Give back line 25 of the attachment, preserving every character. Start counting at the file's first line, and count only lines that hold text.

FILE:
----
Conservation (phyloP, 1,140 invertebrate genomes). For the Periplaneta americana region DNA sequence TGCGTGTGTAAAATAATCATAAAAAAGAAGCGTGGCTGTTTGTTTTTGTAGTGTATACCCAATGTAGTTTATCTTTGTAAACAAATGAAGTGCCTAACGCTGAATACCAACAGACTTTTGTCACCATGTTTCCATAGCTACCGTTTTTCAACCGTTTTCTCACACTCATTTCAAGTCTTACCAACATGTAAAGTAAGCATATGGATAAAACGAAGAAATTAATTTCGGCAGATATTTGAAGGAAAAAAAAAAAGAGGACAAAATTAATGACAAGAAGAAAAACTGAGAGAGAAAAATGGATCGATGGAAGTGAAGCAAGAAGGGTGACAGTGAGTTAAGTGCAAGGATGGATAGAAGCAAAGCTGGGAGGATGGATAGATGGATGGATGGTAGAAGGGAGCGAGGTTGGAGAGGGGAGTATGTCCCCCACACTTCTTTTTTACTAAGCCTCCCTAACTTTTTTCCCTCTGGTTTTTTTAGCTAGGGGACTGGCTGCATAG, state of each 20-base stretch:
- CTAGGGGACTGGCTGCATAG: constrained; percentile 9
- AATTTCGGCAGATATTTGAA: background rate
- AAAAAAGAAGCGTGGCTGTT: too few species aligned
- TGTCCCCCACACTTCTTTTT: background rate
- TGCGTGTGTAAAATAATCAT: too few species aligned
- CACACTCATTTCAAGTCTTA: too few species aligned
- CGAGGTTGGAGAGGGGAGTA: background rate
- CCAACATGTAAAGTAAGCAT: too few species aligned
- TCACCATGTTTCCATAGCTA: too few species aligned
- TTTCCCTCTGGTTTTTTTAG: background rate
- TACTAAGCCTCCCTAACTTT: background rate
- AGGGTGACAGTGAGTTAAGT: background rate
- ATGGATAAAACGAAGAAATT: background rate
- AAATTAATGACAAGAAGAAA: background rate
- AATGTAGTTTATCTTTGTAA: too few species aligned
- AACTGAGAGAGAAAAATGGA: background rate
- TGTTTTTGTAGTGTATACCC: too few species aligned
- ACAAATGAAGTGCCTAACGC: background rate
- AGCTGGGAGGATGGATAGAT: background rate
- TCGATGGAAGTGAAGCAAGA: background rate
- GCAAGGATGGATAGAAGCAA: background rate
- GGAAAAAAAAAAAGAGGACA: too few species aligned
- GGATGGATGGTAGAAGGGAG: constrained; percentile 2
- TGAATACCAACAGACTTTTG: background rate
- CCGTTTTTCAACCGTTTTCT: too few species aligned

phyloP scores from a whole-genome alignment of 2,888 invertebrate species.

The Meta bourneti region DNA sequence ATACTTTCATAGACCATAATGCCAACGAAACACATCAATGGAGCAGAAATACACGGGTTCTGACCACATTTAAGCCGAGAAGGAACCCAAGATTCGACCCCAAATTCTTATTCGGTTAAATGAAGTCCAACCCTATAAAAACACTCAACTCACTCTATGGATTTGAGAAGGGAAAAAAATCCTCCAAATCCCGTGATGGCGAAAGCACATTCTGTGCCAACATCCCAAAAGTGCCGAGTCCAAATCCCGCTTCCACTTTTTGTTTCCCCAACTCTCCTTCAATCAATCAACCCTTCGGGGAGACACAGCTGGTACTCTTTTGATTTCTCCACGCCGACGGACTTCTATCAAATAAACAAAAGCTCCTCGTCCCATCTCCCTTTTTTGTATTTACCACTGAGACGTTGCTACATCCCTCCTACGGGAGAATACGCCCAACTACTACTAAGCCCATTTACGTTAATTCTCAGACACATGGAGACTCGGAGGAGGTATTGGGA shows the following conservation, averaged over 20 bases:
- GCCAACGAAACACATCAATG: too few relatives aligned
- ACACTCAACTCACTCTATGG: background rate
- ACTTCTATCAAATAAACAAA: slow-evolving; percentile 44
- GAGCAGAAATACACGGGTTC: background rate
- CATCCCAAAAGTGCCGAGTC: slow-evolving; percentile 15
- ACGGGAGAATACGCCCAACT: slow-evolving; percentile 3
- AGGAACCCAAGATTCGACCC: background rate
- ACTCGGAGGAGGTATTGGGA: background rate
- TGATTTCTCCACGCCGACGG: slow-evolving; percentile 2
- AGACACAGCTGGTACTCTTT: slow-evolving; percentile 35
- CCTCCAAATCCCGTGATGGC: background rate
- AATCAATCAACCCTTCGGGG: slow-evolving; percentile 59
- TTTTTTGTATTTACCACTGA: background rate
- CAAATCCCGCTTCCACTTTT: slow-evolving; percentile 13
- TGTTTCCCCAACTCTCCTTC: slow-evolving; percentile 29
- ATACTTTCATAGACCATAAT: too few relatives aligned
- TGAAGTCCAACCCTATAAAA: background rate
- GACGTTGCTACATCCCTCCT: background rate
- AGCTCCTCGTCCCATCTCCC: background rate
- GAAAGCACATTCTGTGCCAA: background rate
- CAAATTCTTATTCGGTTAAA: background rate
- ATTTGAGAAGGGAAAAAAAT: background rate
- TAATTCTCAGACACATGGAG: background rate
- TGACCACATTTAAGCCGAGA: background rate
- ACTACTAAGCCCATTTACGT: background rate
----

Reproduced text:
- TGAATACCAACAGACTTTTG: background rate